Mindy Newell: Patience, Perfection, And Procrastination

I’m pretty much stuck at home these days because of the fractured ankle. Can’t go to my day job for six to eight weeks, per my orthopedic surgeon, and even with the walking boot, the orders are to stay off of it as much as possible. The first couple of weeks I probably walked and stood more than I should have, but as I will snarkily tell my doctor when I see him on August 10 that that’s what happens when your mom dies. Amazingly, there was barely any pain, though perhaps that was a function of the Advil and the Pinot Noir at dinner afterward. Yes, we had a Jewish version of a Christian repast at my mom and dad’s favorite Italian restaurant. (And perhaps my mom was intervening.)

But the other day, right after the almost week-long heat wave in the NYC metropolitan area broke, it was just gorgeous out, and I said to myself, “Self, I have just got to get out and enjoy this weather,” so instead of having my groceries delivered I walked down the block to the supermarket, but I forgot to figure in the walk around the store plus the walk back up the block to my apartment building, a walk hindered by the added burden of my food-laden tote bags – leave it to say that I hobbled my way back home. And once home, I remembered that I had clocked it once wearing a pedometer, and the total distance is actually close to ½ a mile. Oops.

I haven’t repeated that exercise.

So what have I been doing? As I mentioned two weeks ago, “I’m working on a story for a major project that ComicMix has put together that we’ll be announcing in a bit over a week. And I’m also putting together a proposal for a graphic novel,” and as it turns out, it’s a good thing that I do have lots of time, because I’m learning about myself as a writer, even at this late stage:

(1) I am not the most patient writer in the world;

(2) I am too much of a goddamn perfectionist; and

(3) I am terribly guilty of the most common illness found in the demographic known as writers – procrastination.

But I’m also learning “how to deal.”

Procrastination. I tend to wake up early without setting an alarm clock – 7:30 at the latest. And I am developing the habit of getting out of bed, going to the kitchen, making my “cuppa tea,” and sitting down to write. And it’s working! I write straight through to 11 or 12 and take a break. If I break at 11 I watch The Price is Right because I really like Drew Carey – if I break at 12 I usually eat a salad for lunch and then read or log on to Facebook to express my opinions on all things Il Tweetci the Mad, or do a crossword puzzle or stream something on the television or computer. The hard part is getting back to work. But I’m getting there. Even if the end result is only another paragraph or a bit of dialogue, I’m disciplining myself to get back to the job at hand.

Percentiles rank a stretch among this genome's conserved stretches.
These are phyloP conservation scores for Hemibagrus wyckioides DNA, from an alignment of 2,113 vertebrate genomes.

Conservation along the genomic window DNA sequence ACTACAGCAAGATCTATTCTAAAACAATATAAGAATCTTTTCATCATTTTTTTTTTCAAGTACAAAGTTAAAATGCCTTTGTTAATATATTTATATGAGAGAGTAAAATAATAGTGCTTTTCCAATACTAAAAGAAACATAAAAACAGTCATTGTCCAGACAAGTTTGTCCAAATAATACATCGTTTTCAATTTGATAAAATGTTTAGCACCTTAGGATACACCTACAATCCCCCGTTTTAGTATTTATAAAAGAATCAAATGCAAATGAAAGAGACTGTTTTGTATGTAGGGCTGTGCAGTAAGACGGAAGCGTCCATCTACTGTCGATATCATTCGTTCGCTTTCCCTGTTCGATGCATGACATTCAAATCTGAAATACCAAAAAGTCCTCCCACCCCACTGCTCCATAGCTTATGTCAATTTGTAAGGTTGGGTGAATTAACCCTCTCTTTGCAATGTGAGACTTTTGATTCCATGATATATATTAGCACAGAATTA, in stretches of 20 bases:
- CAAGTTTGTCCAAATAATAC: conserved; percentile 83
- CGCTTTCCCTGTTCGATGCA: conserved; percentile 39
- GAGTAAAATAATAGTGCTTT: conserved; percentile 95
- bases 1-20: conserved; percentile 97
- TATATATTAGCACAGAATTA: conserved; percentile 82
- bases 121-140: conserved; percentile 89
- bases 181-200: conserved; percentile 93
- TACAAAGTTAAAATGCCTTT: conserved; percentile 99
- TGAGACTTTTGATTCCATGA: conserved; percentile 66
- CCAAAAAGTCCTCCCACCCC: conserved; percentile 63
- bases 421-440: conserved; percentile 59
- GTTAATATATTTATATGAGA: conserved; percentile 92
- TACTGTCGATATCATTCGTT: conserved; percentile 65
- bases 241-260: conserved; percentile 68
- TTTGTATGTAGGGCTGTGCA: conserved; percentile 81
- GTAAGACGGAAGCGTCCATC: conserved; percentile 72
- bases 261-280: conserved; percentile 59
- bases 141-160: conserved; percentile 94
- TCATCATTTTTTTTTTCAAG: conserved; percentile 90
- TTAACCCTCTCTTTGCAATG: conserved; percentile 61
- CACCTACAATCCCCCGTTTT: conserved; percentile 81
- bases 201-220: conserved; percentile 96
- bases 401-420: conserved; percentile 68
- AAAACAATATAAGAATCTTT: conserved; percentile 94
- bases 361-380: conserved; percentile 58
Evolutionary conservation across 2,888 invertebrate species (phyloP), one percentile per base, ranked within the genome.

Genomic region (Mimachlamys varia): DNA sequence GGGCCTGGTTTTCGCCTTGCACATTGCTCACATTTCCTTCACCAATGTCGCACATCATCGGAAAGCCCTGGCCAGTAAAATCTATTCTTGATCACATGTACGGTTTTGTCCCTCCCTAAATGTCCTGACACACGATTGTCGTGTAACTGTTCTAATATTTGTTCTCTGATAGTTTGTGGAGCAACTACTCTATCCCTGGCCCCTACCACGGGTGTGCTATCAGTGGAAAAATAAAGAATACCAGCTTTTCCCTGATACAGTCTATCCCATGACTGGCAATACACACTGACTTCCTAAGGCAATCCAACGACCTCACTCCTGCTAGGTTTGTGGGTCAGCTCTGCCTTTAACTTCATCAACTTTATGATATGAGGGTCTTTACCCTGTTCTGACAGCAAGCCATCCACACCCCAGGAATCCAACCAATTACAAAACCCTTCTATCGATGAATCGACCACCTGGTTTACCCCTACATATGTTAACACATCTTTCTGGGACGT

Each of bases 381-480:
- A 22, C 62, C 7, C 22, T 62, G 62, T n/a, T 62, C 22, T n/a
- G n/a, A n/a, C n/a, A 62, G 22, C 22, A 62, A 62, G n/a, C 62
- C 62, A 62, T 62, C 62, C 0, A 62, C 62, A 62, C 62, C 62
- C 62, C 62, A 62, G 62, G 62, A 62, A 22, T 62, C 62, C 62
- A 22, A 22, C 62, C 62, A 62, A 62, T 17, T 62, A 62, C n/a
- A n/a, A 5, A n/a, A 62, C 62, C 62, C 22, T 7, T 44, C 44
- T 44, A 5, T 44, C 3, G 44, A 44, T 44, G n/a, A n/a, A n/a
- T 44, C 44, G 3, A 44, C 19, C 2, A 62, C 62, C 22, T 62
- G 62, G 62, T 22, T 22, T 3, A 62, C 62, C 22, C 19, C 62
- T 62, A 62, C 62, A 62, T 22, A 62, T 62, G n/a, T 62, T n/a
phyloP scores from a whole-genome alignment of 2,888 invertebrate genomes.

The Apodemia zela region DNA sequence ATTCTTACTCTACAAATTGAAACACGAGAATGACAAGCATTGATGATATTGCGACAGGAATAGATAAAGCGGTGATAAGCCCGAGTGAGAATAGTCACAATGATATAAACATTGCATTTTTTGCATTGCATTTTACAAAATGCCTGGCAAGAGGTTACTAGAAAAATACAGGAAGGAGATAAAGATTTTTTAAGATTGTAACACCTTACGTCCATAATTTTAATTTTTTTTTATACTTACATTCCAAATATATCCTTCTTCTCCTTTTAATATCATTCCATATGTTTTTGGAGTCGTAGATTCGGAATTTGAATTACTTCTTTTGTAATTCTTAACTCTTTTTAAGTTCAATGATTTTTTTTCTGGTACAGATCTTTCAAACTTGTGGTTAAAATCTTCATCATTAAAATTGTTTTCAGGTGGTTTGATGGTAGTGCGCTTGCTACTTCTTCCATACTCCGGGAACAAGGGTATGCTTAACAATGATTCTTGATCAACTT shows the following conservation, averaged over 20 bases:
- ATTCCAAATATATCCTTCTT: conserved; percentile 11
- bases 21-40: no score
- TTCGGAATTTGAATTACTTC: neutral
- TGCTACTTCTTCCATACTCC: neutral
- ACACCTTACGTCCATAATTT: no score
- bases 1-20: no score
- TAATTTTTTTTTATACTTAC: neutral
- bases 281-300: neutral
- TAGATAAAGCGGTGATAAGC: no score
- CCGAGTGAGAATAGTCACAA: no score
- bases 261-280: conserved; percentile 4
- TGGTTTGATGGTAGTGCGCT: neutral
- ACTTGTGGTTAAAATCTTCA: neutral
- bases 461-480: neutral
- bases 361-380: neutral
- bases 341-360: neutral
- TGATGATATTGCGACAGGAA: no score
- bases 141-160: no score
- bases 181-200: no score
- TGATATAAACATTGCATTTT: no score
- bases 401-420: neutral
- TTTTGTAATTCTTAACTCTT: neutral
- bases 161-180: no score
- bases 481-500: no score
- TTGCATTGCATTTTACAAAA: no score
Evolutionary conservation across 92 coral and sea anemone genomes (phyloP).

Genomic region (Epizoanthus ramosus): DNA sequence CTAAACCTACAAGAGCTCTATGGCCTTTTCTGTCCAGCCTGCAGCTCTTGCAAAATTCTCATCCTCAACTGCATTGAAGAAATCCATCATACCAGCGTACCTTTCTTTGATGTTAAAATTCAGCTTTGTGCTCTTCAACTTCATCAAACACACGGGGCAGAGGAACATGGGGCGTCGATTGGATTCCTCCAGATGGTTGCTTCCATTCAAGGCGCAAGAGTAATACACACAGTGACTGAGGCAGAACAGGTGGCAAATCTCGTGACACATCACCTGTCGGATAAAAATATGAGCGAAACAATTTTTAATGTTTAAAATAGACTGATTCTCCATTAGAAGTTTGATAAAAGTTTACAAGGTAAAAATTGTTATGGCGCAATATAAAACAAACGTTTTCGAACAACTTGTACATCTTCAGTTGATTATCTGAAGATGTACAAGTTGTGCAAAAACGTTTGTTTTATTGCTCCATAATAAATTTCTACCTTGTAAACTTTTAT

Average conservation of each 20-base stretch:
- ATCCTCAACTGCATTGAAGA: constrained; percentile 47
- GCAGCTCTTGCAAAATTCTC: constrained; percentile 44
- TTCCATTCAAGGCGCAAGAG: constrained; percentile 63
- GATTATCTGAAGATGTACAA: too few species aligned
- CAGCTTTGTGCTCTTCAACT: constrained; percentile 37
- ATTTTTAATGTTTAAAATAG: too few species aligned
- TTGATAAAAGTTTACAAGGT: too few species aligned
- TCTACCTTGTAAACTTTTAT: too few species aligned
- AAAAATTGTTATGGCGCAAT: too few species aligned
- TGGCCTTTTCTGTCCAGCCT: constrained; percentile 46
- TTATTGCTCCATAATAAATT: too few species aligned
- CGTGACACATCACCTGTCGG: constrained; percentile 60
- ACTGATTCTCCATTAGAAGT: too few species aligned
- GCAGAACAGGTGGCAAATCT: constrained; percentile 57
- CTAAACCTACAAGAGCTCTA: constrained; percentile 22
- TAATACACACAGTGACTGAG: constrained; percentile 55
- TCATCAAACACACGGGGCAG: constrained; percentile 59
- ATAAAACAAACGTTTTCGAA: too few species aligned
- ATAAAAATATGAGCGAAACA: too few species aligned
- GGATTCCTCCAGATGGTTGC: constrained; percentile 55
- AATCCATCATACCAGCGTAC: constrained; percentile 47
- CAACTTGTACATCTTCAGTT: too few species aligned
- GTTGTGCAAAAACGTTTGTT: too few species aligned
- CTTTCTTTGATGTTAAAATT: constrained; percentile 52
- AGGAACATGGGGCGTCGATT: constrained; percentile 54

Being too much of goddamn perfectionist. That means I can get stuck rewriting a sentence, a word, a paragraph more times than is good me. Literally, I can cut and paste for an hour. (Hell, I’m doing it right now.) I really have to discipline myself not to revise and rework sentences, words, and paragraphs left over from yesterday – or even an hour ago. That’s harder.

Patience. Patience, for me, is hard. Really hard, because I’ve never been a particularly patient person. When I want to know something, when I want to do something, I tend to want to know it, to do it, now – which is probably the reason I love spoilers, by the way. But writing demands patience; waiting for the right phrase, the right dialogue, the right action to come. It’s not a race, I keep having to tell myself. (Well, except for deadlines.)  And then there are the times when I just get stuck. And that’s the hardest time to have patience.

I have always tended to write straight through the story, i.e., begin at the beginning and keep going to the end. (Impatient.) But two days ago I decided to try something new.

The middle of my story for the ComicMix project isn’t entirely clear in my head – oh, it’s there, but it hasn’t yet worked its way down from my brain to my fingers and keyboard.  But the ending has been there right from the start – it was the flame that lit the fuse.

So instead of struggling with the portion that was being stubborn, I decided to write the climax. There’s not much I can do about my perfectionist streak – I need for it to be “just right,” so I am switching and shifting words and sentences and paragraphs – but to my delight, this method is also clearing the logjam. Here’s a metaphor:

When I was a kid growing up on Staten Island, my father would drive us over to Fort Wadsworth to watch the construction of the Verrazano-Narrows Bridge between the Island and Brooklyn. First, one tower went up, then the other. Then they strung the cables between the towers. With these pieces in place, they began the construction and placement of the roadway, the actual bridge between the “beginning” and the “end.”

Get it?

Many writers use this “connecting the towers” method, but it’s new for me. Is it making me a better writer? Will my story be more cogent and stronger because of it? Perhaps. I think so.

It’s a constant learning process.